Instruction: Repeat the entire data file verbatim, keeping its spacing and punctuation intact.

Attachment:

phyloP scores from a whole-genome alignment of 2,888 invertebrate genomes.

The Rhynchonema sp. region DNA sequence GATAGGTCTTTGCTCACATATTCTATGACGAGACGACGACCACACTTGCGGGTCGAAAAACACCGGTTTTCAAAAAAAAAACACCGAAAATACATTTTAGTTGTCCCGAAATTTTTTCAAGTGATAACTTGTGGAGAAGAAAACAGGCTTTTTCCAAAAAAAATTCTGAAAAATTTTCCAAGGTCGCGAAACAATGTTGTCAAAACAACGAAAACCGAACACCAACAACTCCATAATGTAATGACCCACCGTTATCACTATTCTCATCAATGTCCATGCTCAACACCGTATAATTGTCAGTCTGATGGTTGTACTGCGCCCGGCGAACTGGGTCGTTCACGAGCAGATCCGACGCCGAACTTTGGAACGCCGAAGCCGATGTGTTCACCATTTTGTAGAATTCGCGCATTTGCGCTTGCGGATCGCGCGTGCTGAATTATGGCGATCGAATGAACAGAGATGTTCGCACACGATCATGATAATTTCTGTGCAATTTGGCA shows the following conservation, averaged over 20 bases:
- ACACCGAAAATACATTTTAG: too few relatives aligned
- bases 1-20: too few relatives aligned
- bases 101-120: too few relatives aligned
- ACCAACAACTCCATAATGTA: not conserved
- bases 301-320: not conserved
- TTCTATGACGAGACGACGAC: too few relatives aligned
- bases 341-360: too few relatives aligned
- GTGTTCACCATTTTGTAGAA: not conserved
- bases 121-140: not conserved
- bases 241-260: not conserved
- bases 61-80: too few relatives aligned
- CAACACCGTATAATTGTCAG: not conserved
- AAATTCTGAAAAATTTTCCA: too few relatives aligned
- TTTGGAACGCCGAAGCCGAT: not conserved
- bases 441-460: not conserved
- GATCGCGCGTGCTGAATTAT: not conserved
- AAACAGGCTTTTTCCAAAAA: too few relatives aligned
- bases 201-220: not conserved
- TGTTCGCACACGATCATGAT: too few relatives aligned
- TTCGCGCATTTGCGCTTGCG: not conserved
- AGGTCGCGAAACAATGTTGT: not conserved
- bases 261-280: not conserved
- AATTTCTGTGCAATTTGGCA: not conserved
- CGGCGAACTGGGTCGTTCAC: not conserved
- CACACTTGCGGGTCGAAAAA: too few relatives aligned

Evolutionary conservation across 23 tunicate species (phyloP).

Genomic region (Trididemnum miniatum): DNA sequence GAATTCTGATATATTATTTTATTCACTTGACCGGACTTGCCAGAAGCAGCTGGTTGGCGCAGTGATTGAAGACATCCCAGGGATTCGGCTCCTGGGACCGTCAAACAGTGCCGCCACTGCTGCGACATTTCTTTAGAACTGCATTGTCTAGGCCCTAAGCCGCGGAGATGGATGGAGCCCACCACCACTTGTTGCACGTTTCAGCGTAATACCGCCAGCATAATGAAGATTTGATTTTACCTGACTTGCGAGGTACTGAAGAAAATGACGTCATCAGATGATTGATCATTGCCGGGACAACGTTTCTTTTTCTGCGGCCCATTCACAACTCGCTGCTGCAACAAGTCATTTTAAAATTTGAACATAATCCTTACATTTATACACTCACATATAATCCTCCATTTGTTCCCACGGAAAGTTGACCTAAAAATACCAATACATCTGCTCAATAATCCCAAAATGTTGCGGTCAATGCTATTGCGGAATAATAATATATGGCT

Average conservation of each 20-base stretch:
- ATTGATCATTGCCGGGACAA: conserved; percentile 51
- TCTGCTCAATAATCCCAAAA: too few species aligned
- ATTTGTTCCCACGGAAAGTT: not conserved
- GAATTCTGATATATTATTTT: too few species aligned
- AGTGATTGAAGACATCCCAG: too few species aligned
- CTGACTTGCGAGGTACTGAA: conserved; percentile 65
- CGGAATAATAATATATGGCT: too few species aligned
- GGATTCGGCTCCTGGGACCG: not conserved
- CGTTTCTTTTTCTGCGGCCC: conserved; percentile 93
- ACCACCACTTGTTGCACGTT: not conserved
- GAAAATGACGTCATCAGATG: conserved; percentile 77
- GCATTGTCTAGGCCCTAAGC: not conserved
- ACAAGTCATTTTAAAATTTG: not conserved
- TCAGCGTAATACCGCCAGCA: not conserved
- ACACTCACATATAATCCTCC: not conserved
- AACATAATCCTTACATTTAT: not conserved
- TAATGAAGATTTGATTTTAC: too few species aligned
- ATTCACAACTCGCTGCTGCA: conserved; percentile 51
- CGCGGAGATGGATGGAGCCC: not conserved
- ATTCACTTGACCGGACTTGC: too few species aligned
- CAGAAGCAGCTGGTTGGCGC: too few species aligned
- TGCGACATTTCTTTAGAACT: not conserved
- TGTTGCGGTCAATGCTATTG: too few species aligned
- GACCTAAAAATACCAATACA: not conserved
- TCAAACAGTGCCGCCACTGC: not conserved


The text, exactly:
phyloP scores from a whole-genome alignment of 2,888 invertebrate genomes.

The Rhynchonema sp. region DNA sequence GATAGGTCTTTGCTCACATATTCTATGACGAGACGACGACCACACTTGCGGGTCGAAAAACACCGGTTTTCAAAAAAAAAACACCGAAAATACATTTTAGTTGTCCCGAAATTTTTTCAAGTGATAACTTGTGGAGAAGAAAACAGGCTTTTTCCAAAAAAAATTCTGAAAAATTTTCCAAGGTCGCGAAACAATGTTGTCAAAACAACGAAAACCGAACACCAACAACTCCATAATGTAATGACCCACCGTTATCACTATTCTCATCAATGTCCATGCTCAACACCGTATAATTGTCAGTCTGATGGTTGTACTGCGCCCGGCGAACTGGGTCGTTCACGAGCAGATCCGACGCCGAACTTTGGAACGCCGAAGCCGATGTGTTCACCATTTTGTAGAATTCGCGCATTTGCGCTTGCGGATCGCGCGTGCTGAATTATGGCGATCGAATGAACAGAGATGTTCGCACACGATCATGATAATTTCTGTGCAATTTGGCA shows the following conservation, averaged over 20 bases:
- ACACCGAAAATACATTTTAG: too few relatives aligned
- bases 1-20: too few relatives aligned
- bases 101-120: too few relatives aligned
- ACCAACAACTCCATAATGTA: not conserved
- bases 301-320: not conserved
- TTCTATGACGAGACGACGAC: too few relatives aligned
- bases 341-360: too few relatives aligned
- GTGTTCACCATTTTGTAGAA: not conserved
- bases 121-140: not conserved
- bases 241-260: not conserved
- bases 61-80: too few relatives aligned
- CAACACCGTATAATTGTCAG: not conserved
- AAATTCTGAAAAATTTTCCA: too few relatives aligned
- TTTGGAACGCCGAAGCCGAT: not conserved
- bases 441-460: not conserved
- GATCGCGCGTGCTGAATTAT: not conserved
- AAACAGGCTTTTTCCAAAAA: too few relatives aligned
- bases 201-220: not conserved
- TGTTCGCACACGATCATGAT: too few relatives aligned
- TTCGCGCATTTGCGCTTGCG: not conserved
- AGGTCGCGAAACAATGTTGT: not conserved
- bases 261-280: not conserved
- AATTTCTGTGCAATTTGGCA: not conserved
- CGGCGAACTGGGTCGTTCAC: not conserved
- CACACTTGCGGGTCGAAAAA: too few relatives aligned

Evolutionary conservation across 23 tunicate species (phyloP).

Genomic region (Trididemnum miniatum): DNA sequence GAATTCTGATATATTATTTTATTCACTTGACCGGACTTGCCAGAAGCAGCTGGTTGGCGCAGTGATTGAAGACATCCCAGGGATTCGGCTCCTGGGACCGTCAAACAGTGCCGCCACTGCTGCGACATTTCTTTAGAACTGCATTGTCTAGGCCCTAAGCCGCGGAGATGGATGGAGCCCACCACCACTTGTTGCACGTTTCAGCGTAATACCGCCAGCATAATGAAGATTTGATTTTACCTGACTTGCGAGGTACTGAAGAAAATGACGTCATCAGATGATTGATCATTGCCGGGACAACGTTTCTTTTTCTGCGGCCCATTCACAACTCGCTGCTGCAACAAGTCATTTTAAAATTTGAACATAATCCTTACATTTATACACTCACATATAATCCTCCATTTGTTCCCACGGAAAGTTGACCTAAAAATACCAATACATCTGCTCAATAATCCCAAAATGTTGCGGTCAATGCTATTGCGGAATAATAATATATGGCT

Average conservation of each 20-base stretch:
- ATTGATCATTGCCGGGACAA: conserved; percentile 51
- TCTGCTCAATAATCCCAAAA: too few species aligned
- ATTTGTTCCCACGGAAAGTT: not conserved
- GAATTCTGATATATTATTTT: too few species aligned
- AGTGATTGAAGACATCCCAG: too few species aligned
- CTGACTTGCGAGGTACTGAA: conserved; percentile 65
- CGGAATAATAATATATGGCT: too few species aligned
- GGATTCGGCTCCTGGGACCG: not conserved
- CGTTTCTTTTTCTGCGGCCC: conserved; percentile 93
- ACCACCACTTGTTGCACGTT: not conserved
- GAAAATGACGTCATCAGATG: conserved; percentile 77
- GCATTGTCTAGGCCCTAAGC: not conserved
- ACAAGTCATTTTAAAATTTG: not conserved
- TCAGCGTAATACCGCCAGCA: not conserved
- ACACTCACATATAATCCTCC: not conserved
- AACATAATCCTTACATTTAT: not conserved
- TAATGAAGATTTGATTTTAC: too few species aligned
- ATTCACAACTCGCTGCTGCA: conserved; percentile 51
- CGCGGAGATGGATGGAGCCC: not conserved
- ATTCACTTGACCGGACTTGC: too few species aligned
- CAGAAGCAGCTGGTTGGCGC: too few species aligned
- TGCGACATTTCTTTAGAACT: not conserved
- TGTTGCGGTCAATGCTATTG: too few species aligned
- GACCTAAAAATACCAATACA: not conserved
- TCAAACAGTGCCGCCACTGC: not conserved